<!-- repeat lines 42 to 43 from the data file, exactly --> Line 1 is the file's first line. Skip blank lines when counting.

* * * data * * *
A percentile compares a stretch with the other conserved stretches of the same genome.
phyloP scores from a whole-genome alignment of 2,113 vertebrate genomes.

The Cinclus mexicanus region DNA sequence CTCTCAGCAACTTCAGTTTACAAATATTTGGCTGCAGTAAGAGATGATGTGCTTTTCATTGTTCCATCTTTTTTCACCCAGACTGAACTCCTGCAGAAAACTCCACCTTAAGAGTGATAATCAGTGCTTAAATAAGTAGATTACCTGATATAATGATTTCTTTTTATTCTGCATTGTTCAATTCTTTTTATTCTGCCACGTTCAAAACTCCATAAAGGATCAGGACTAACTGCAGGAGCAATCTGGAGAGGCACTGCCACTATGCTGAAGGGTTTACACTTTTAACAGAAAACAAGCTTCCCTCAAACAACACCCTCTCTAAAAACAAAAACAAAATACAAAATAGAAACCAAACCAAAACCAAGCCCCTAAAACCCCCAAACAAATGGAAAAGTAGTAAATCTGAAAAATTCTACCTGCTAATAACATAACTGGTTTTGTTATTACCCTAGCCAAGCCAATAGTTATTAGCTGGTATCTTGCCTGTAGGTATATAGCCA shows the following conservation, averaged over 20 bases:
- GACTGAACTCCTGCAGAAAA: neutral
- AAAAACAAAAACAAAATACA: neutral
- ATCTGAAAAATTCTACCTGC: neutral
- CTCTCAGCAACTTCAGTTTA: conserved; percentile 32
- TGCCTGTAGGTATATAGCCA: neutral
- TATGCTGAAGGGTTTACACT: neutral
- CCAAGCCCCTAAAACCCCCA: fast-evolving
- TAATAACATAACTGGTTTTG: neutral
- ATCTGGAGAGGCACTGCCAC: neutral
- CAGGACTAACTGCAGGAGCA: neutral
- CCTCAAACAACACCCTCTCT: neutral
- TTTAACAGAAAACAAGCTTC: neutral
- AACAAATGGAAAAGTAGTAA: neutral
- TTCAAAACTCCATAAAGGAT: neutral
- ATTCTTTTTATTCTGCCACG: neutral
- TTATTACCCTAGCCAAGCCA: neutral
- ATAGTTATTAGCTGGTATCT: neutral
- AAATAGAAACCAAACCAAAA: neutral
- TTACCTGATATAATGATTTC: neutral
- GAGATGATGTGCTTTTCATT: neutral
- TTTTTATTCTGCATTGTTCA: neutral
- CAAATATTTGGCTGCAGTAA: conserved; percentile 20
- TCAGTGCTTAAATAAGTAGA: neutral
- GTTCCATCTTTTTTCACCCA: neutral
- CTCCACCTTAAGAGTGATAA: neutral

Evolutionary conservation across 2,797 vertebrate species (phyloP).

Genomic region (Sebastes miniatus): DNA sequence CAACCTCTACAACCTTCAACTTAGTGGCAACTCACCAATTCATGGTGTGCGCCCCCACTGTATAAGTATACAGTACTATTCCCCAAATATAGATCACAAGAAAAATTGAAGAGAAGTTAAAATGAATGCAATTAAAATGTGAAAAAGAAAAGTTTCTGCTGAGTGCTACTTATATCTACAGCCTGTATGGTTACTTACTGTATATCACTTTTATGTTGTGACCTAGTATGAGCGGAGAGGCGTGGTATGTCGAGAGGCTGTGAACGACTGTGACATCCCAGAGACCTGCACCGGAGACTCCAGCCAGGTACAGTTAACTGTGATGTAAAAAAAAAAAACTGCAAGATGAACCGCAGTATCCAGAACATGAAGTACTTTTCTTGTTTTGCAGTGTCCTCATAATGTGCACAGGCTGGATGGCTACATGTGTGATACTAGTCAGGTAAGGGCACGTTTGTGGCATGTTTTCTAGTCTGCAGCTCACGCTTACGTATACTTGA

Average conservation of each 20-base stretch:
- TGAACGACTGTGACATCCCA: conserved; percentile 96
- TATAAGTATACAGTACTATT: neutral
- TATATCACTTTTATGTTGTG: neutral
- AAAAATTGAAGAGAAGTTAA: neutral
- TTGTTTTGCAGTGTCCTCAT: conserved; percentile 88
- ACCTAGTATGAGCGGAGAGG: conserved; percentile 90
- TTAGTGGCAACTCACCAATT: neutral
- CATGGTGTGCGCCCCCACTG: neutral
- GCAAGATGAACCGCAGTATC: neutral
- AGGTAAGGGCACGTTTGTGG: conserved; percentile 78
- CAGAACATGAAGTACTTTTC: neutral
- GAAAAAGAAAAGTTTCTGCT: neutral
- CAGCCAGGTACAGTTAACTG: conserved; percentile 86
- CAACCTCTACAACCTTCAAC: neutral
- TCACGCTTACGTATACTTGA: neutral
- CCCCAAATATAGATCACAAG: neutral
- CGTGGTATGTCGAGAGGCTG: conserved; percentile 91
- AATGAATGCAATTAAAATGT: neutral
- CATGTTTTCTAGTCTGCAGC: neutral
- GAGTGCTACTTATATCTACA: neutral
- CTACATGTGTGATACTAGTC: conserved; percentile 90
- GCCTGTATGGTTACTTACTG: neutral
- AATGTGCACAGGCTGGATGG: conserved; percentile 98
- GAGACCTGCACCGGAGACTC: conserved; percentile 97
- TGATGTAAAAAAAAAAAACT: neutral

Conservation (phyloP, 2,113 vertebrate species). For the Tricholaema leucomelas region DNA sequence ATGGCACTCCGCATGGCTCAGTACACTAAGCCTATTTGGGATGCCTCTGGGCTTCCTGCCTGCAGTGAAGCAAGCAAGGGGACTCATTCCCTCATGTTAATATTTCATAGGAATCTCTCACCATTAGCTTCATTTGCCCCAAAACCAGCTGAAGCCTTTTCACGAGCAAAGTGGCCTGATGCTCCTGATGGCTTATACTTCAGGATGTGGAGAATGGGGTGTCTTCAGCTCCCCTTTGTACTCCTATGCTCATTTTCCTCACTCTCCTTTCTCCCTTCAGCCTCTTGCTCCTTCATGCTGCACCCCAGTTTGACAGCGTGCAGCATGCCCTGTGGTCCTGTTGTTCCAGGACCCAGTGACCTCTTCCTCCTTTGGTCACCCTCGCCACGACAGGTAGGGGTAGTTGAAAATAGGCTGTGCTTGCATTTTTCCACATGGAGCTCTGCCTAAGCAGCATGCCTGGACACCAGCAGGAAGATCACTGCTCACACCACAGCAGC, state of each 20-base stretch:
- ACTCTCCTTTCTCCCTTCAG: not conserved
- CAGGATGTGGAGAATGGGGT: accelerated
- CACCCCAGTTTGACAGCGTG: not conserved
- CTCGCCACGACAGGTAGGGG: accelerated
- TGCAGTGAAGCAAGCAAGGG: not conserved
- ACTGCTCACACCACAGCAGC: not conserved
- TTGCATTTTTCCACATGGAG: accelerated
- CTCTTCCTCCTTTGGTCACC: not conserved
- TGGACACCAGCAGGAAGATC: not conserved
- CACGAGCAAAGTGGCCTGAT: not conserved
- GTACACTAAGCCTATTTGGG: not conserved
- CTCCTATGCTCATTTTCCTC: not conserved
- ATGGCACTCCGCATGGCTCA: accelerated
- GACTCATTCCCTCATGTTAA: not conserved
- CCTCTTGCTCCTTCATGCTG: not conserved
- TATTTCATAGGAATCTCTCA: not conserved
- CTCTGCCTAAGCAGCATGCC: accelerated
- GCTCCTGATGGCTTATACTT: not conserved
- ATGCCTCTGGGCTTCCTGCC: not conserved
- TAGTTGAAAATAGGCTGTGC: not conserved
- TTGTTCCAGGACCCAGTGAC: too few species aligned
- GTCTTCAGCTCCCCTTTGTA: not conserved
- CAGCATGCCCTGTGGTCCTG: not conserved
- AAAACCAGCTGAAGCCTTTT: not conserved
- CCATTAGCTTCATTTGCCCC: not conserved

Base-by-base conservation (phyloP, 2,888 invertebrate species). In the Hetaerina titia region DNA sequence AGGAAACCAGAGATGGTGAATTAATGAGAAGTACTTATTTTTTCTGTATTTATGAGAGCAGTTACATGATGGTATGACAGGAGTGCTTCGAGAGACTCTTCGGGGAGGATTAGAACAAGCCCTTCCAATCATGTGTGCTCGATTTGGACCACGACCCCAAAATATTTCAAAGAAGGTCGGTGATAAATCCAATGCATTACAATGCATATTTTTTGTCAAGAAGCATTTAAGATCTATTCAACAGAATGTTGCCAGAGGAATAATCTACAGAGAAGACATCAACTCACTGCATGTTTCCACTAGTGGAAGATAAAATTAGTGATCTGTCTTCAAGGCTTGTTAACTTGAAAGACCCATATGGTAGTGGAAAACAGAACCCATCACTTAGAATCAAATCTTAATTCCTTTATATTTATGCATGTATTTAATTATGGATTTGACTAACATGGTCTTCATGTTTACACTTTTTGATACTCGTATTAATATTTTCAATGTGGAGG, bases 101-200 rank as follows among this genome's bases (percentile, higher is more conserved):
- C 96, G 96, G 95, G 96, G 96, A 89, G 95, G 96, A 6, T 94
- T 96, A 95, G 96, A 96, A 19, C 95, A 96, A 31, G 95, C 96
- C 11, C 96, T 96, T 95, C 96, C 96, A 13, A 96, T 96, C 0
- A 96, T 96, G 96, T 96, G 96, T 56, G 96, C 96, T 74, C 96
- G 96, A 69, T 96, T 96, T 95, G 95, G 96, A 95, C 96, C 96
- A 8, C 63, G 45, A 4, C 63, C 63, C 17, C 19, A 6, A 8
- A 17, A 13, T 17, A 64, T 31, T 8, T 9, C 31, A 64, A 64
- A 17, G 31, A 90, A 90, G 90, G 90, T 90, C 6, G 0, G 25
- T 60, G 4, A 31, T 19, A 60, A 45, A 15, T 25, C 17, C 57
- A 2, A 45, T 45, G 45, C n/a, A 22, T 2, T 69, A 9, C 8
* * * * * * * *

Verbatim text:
- CAGAACATGAAGTACTTTTC: neutral
- GAAAAAGAAAAGTTTCTGCT: neutral